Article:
Another very interesting achievement of this government is the decimation of Bokoharam's military capabilities and position. Before now, the Shekau-led terrorist organisation held on to fourteen out of the seven hundred and forty four local government areas of Nigeria. To liberate those areas from the hands of the terrorists was one of Buhari's greatest campaign pledges; he vowed to chase our enemies away once he comes on board. Has he delivered in terms of the decimation of Bokoharam? Oh Yes. Today, Bokoharam terrorists are running here and there without coordination, searching for where to throw locally manufactured light weight bombs or sometimes looking for where to grab the next lunch. It appears that Mr. President and his boys have pushed the mindless terrorists off the edge of Sambisa. Finally, families that were long scattered everywhere, are returning to a relatively safe northeast of Nigeria. Victory for Nigeria!
Despite all these and many more wonderful achievements of President Muhammadu Buhari, the Nigerian economy has gone from bad to worst. We must all admit this unfortunate reality wholeheartedly. The truth is that we are in deep trouble. Oil revenue which accounts for 90% of our forex earnings and 67% of government revenue has crashed by more than 60% between 2014 and today. The previous administration left only $29bn for President Buhari with a lot of overheads and debt. Companies are complaining of lack of access to foreign exchange, leading to low productivity and mass retrenchment of workers. The price of fuel, foodstuffs and other essentials of life have astronomically increased to disturbing heights. Nigerians are going through difficult times. In the midst of all this, what is the clear cut economic plan of Mr. President? Is diversification ever going to leave the walls of Aso Rock? When should Nigerians expect an economic relief? Can we continue to trust this president?
From the global point of view, you cannot be talking about reviving our economy without first tackling the malaise of insecurity that has ruptured the soul of Nigeria within the past sixteen years. You cannot also be talking about rejigging the economy without erecting solid blockades against leakages, wastages, and corruption. There must also be a proper understanding of the fatal demerits of a mono-economy; one which is shamelessly dependent on the fast fading crude. Knowing that these whole economic frustration is as a result of the crash of 70% in forex earnings. From the foregoing, it appears that this President is genuinely focused on revamping Nigeria's economy.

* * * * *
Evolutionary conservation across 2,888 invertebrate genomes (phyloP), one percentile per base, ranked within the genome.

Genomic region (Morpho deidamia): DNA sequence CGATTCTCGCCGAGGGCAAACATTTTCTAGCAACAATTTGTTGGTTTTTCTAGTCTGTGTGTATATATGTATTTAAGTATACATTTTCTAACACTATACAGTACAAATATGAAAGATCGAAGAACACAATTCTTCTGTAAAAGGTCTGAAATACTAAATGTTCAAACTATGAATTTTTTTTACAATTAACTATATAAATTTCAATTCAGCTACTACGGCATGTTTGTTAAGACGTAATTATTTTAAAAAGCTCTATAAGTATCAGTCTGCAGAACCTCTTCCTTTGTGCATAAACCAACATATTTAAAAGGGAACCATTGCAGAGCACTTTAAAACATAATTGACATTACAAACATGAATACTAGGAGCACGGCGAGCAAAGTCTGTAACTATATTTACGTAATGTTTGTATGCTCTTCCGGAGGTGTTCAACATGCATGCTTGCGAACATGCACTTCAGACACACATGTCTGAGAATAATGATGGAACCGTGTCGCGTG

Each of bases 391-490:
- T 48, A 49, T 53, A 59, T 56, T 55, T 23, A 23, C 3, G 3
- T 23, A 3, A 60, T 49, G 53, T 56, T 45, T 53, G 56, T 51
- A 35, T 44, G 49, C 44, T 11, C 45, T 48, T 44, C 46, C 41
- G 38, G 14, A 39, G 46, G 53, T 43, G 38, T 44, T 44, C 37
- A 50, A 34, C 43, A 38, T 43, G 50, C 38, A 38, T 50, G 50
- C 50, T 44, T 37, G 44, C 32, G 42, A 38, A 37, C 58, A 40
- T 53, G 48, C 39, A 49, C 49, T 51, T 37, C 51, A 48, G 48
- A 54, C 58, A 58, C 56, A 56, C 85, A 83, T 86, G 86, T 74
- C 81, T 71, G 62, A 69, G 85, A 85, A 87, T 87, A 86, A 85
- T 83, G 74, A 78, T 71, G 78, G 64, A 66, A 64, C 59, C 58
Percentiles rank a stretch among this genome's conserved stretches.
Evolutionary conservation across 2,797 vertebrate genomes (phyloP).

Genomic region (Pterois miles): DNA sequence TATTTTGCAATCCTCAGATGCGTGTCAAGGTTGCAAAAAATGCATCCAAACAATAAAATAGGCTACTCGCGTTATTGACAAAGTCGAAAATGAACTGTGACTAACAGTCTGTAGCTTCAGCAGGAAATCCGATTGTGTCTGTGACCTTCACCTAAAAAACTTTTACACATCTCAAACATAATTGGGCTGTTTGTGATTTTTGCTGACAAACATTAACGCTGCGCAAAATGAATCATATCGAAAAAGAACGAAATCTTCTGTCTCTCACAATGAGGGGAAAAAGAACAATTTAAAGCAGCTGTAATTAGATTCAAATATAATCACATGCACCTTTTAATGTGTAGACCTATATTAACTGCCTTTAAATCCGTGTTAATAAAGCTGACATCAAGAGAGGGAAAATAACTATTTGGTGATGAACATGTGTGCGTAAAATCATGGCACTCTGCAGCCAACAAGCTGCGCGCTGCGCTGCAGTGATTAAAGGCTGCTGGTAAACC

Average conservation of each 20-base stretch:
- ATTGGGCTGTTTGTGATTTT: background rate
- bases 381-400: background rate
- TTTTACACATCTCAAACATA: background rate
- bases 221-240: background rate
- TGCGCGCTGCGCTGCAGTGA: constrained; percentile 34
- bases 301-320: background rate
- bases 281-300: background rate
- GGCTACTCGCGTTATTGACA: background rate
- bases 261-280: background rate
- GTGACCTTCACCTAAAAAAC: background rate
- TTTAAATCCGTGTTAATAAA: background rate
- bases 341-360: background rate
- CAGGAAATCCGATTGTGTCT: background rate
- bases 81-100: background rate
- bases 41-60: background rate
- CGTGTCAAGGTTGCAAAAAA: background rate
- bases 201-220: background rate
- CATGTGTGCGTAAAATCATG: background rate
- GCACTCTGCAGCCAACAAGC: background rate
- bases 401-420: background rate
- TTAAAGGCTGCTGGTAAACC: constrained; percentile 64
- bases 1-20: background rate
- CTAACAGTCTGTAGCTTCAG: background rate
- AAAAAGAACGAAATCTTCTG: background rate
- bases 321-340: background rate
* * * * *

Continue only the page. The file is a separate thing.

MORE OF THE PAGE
It is an indisputable fact that our armed forces have been revitalised, that more weapons and military hardware have been bought, and that our soldiers now receive their salaries regularly. In fact, unlike before, their accounts now get an alert every twenty fifth of every month. President Buhari has shown commitment and determination in ensuring that the welfare of the military will never be toyed with ever again.
Above all these, the political will and military experience of Mr. President, has repositioned the performance of our military in the northeast and other regions of Nigeria. In spite of the renewed destruction of oil pipelines in the the creeks of Niger Delta, our defence apparatus right now as a nation is relatively fair.
Like I briefly stated above, the Federal Government has started tightening and sealing up loose corners of the economy. Most channels of government revenue are now conducting serious housekeeping. Now, we can be sure that what's coming into our national purse is safe and can be accounted for at anytime. But the issue of diversification of our economy needs to become reality. Enough of the long speeches!
Indeed, all these and many more will take quite some time, renewed vigour on the part of a trustworthy government and more periods of long-suffering on the part of a ready-to-farm citizenry. Agriculture must become the new crude, alternative and renewable sources of energy must replace petrol et al. In the end, I believe that we shall all rejoice together and enjoy the sweet proceeds of change. Above all, my one year experience of Buhari has been an adventurous and hopeful sail.
~ Solomon Okocha